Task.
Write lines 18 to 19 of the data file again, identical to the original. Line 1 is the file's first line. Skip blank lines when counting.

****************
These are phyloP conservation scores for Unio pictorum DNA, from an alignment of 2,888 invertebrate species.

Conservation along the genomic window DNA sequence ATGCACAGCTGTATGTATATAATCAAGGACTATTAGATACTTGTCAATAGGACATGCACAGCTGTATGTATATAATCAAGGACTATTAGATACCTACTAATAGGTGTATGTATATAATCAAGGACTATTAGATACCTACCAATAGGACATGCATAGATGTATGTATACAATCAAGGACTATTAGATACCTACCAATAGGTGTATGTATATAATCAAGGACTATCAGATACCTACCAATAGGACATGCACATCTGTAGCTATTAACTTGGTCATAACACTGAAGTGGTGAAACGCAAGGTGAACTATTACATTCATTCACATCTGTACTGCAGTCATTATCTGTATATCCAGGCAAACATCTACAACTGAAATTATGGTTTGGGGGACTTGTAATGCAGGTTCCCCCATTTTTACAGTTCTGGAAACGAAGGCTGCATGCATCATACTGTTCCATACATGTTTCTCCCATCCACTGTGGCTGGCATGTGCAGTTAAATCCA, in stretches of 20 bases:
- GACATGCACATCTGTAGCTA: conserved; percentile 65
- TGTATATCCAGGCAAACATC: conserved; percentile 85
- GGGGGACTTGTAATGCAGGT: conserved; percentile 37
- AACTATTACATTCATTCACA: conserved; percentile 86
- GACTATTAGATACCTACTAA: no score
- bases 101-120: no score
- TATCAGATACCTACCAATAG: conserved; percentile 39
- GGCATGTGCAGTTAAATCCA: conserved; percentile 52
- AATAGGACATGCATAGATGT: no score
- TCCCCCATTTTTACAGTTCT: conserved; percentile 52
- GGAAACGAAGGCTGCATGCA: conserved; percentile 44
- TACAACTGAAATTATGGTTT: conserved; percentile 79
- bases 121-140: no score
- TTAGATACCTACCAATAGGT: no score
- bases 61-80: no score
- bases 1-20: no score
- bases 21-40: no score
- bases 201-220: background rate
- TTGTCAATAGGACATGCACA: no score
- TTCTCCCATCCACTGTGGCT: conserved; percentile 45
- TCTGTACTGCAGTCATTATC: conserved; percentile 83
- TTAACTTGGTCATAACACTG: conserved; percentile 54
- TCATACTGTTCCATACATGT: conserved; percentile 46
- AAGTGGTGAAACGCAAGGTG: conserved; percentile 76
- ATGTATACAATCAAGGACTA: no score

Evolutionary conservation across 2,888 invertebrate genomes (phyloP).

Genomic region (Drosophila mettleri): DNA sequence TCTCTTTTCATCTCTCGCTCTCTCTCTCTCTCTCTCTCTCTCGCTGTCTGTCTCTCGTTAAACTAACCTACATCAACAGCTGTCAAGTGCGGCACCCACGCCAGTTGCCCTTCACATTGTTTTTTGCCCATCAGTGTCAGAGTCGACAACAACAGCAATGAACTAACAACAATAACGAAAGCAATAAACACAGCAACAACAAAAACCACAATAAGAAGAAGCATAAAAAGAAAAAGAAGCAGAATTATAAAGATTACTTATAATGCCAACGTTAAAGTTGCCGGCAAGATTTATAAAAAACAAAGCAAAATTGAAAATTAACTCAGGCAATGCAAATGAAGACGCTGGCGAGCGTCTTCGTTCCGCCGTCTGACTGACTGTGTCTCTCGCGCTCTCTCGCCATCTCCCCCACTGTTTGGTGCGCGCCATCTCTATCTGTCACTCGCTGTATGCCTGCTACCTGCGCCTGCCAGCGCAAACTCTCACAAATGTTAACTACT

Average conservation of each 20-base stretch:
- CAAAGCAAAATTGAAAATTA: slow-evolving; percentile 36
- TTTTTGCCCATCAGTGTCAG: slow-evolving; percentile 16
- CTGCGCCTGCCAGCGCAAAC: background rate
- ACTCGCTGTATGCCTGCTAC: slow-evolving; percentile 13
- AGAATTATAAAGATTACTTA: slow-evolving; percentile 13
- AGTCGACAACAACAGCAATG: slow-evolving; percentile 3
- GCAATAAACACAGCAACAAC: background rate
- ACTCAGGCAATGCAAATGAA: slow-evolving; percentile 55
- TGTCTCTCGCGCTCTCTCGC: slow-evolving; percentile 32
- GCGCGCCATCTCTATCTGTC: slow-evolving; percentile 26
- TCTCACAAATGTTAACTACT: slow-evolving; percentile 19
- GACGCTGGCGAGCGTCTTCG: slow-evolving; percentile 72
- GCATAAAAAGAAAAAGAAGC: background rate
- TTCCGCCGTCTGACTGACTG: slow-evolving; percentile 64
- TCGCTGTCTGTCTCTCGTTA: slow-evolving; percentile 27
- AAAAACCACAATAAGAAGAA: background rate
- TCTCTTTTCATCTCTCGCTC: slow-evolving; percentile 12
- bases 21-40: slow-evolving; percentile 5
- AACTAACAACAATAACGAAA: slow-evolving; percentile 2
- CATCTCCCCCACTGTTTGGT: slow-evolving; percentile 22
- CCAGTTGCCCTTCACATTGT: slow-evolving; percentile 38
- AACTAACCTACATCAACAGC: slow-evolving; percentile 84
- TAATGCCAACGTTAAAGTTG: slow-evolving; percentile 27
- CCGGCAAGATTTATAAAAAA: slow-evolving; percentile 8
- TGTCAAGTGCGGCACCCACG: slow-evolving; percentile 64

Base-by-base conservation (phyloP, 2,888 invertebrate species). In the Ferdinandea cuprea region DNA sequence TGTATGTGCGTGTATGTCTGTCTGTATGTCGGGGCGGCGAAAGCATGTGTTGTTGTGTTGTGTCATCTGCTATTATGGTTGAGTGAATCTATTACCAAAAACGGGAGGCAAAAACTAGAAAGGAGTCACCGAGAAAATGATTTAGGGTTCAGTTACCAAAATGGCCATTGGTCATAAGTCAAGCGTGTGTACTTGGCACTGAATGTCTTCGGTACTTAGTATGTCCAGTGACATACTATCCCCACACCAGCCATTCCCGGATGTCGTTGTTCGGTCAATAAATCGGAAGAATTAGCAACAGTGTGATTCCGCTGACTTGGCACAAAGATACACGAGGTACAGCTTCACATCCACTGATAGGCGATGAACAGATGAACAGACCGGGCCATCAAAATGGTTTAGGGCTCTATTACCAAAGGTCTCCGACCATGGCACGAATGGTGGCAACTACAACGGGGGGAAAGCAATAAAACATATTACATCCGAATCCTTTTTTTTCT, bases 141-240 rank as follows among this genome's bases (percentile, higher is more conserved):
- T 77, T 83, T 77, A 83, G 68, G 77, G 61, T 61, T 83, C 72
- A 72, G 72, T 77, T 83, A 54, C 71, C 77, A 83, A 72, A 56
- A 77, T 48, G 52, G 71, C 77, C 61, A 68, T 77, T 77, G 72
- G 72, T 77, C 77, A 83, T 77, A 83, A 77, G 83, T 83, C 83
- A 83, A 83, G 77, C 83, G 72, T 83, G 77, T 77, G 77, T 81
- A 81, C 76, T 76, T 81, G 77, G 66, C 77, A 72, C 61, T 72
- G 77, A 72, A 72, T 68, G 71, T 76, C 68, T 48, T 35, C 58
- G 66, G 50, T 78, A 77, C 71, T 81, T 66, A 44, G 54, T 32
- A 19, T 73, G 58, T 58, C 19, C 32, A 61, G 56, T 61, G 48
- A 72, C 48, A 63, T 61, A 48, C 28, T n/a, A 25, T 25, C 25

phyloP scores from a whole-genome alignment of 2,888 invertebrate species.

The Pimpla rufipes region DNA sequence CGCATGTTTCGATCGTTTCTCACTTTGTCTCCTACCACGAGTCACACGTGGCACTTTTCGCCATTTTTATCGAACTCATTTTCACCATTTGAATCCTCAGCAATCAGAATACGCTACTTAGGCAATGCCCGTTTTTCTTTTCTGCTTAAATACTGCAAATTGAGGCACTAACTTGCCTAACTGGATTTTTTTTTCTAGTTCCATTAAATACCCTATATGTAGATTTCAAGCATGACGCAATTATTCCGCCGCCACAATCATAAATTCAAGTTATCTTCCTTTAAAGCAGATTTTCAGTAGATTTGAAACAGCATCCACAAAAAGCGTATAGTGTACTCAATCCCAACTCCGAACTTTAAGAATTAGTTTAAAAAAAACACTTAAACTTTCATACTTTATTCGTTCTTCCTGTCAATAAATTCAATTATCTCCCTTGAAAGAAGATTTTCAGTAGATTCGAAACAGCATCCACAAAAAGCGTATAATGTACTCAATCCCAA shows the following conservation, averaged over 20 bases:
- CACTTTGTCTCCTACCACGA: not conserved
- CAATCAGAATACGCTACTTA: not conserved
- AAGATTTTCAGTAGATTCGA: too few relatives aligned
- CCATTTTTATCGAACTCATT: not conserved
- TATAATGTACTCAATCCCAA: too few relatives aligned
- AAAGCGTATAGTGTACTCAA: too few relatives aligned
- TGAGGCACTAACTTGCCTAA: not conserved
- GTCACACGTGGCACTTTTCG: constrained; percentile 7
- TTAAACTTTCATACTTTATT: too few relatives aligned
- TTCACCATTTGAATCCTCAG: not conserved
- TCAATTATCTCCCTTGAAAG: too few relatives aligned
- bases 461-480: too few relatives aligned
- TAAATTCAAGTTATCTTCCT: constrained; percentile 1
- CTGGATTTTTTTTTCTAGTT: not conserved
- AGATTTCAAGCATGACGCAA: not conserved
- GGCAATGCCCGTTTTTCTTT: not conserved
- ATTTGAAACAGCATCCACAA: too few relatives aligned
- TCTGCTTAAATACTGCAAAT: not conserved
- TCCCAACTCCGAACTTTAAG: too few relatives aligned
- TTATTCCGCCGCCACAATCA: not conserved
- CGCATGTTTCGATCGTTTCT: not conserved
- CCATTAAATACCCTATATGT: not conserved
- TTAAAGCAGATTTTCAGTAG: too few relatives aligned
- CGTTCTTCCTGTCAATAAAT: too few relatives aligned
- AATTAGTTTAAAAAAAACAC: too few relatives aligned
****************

- bases 1-20: no score
- bases 21-40: no score